God Of War Aims To Bring Movie-Like Physical Rendering To PS4, Programmer Says

God Of War Atreus
God Of War will use movie-like cinematic rendering for realistic PS4 graphics. Other attributes, like Kratos’ son and a static camera, will channel the best film techniques as well. God Of War releases in 2018. Sony Santa Monica/SIE

God Of War was a stunning asset to Sony’s E3 press conference this year, and its visuals tell a huge part of the game’s story. Kratos and his son Atreus have never looked better, and it’s all due to the game’s physical rendering.

In a bid for new job applicants on Gamasutra, Sony Santa Monica Programmer Florian Strauss spoke briefly about the game’s technology.

“We’re aiming for a grounded, realistic style, set in an environment that feels like a real place but with fantastical elements. In order to achieve this look, we needed to make the switch to physical-based rendering. We wanted to read subtle emotions on characters' faces and used specific technology to help achieve this, such as pose-space deformation, which was previously only used in films, and very accurate lighting to make the characters look right."

While the term pose-space deformation sounds pretty technical, it’s actually fairly easy to understand. It’s a 3D rendering technique by which a traditional mesh model is able to deform to the way specific joints would naturally react. In simple terms, it’s a modern method of making sure limbs, like elbows, bend as they naturally should in gameplay and cinematics. The concept was first used in 2003’s The Animatrix to simulate cloth, but its functionality has now expanded to humanoid models.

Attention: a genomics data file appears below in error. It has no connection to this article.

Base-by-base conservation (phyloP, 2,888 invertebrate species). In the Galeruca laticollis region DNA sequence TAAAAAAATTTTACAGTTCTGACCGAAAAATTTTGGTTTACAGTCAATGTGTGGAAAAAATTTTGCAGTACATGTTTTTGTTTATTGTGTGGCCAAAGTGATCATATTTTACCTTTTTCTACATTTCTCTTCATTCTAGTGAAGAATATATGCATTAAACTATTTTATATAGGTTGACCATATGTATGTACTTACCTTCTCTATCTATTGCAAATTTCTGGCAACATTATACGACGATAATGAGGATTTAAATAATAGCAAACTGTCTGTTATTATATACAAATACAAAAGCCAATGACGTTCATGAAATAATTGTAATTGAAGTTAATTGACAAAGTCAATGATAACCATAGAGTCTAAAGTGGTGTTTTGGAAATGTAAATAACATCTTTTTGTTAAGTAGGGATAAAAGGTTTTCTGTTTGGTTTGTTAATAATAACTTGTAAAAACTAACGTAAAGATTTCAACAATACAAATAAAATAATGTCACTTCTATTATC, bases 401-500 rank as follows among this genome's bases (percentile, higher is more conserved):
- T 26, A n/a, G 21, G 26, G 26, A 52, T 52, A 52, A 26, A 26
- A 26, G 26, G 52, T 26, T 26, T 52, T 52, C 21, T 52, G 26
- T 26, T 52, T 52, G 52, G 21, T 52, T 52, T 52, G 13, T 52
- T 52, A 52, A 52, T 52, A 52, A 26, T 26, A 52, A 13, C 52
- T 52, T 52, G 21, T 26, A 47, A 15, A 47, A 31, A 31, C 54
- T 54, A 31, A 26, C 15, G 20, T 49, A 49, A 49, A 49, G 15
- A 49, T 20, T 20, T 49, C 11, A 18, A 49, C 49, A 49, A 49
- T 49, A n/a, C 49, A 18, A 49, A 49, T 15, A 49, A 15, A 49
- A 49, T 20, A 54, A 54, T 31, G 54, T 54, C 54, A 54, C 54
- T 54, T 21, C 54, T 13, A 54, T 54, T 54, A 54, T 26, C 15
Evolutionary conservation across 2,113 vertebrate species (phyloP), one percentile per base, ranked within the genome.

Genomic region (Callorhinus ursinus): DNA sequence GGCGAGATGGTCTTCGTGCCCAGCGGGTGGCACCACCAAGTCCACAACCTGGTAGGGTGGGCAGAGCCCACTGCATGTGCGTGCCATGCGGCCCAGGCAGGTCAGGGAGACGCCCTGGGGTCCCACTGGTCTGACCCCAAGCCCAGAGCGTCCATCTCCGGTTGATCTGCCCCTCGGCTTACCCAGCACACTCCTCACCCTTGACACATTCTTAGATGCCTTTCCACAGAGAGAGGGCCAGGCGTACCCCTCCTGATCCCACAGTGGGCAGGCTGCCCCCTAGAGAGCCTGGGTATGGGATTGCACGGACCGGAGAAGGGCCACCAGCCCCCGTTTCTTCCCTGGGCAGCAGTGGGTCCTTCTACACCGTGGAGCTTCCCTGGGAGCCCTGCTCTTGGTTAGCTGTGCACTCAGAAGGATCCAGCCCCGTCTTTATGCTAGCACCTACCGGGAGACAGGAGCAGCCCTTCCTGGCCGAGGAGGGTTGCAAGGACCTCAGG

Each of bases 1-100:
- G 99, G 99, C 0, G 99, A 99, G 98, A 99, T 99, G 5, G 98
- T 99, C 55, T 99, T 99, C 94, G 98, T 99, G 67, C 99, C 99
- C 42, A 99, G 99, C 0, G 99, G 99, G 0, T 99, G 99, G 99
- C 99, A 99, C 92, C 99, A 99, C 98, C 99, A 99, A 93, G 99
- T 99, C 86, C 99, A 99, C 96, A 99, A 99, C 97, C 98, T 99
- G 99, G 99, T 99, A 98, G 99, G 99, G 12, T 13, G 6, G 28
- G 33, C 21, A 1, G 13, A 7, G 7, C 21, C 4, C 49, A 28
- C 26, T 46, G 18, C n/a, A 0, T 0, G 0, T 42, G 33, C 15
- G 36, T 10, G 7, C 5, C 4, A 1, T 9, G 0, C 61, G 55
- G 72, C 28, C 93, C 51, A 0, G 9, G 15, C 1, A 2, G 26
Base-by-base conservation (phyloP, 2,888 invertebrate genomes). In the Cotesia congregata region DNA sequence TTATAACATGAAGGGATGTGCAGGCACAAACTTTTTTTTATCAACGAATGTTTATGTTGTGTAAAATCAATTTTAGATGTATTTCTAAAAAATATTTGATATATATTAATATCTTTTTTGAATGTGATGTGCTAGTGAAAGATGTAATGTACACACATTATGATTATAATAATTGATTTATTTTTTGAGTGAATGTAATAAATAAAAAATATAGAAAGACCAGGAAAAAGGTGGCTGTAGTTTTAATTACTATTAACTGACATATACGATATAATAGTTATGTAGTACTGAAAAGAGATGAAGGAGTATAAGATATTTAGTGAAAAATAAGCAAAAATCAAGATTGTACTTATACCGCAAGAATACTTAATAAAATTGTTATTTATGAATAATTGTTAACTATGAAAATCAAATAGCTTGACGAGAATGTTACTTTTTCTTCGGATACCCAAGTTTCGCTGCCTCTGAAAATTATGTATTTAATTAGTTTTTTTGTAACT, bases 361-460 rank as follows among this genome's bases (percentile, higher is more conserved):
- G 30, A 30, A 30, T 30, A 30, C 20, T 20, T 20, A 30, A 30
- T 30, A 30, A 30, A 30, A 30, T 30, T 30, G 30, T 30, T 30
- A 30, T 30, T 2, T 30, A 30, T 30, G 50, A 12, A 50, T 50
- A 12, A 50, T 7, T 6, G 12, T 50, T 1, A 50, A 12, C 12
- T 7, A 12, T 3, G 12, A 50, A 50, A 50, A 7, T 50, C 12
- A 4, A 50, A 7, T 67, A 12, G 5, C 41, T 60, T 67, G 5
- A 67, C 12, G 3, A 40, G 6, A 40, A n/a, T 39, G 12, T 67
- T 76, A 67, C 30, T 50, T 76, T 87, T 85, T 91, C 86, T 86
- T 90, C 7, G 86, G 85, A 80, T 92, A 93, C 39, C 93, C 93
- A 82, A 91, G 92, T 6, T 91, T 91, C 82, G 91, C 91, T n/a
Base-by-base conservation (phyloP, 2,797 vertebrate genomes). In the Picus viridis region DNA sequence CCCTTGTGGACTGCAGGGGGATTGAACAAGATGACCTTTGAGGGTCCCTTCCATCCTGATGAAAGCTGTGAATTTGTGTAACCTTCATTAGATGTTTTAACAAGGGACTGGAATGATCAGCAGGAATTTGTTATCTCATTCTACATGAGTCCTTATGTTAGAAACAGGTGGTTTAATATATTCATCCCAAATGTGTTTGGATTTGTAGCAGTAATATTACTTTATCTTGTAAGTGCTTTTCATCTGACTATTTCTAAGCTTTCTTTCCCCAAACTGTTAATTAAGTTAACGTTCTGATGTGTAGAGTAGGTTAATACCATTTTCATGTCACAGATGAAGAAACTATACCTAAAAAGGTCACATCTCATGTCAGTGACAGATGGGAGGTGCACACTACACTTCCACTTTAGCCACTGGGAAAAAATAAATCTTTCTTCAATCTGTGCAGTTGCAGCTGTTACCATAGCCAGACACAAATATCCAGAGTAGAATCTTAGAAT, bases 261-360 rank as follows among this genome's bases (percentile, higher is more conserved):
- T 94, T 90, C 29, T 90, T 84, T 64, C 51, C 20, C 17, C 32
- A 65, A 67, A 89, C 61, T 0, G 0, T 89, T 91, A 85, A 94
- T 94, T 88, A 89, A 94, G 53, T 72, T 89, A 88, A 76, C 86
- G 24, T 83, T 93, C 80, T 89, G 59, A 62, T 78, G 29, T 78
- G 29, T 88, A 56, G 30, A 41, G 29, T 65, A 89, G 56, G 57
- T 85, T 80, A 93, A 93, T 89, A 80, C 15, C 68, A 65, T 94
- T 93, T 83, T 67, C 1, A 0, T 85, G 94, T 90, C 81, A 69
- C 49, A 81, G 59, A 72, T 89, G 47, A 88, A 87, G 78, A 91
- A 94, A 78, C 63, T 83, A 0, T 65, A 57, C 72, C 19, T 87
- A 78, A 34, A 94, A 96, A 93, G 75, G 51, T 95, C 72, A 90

As those who’ve been following God Of War closely will know, however, pose-space deformation is far from the only technique Sony will be using to ensure this game resembles and feels like the best animated films. For what would seem like the first time in gaming history, God Of War’s camera will never cut away from its initial perspective once it’s first established in-game. That means players won’t be dazzled by sweeping cuts and will instead be fully immersed in the narrative unfolding in front of them. Creative minds behind the project see this tactic as a method of creating empathy for the heroes because gamers never leave their side.

Atreus will act as an additional source of empathy too. As a single character mapped to an entire face button on the controller, he can be leveraged to help in combat and in solving environmental puzzles as the player sees fit. Reactive AI that accurately responds to these varied situations quickly is essential to making that happen.

Those who’d like to work for Sony Santa Monica are encouraged to apply on the company’s careers page. Open positions include programmers, animators, VFX artists and a whole lot more.

God Of War is set to release on PS4 in 2018. Read our exclusive interview with Creative Director Cory Barlog here. In the chat, he discusses how fatherhood and personal growth in the studio has influenced the emotions experienced by Kratos in the game. Suffice to say, it’s been a challenge to make this rage-based icon a truly multifaceted character.

What do you think of God Of War’s most recent trailer? Will this game deliver on its cinematic ambitions? Tell us in the comments section!

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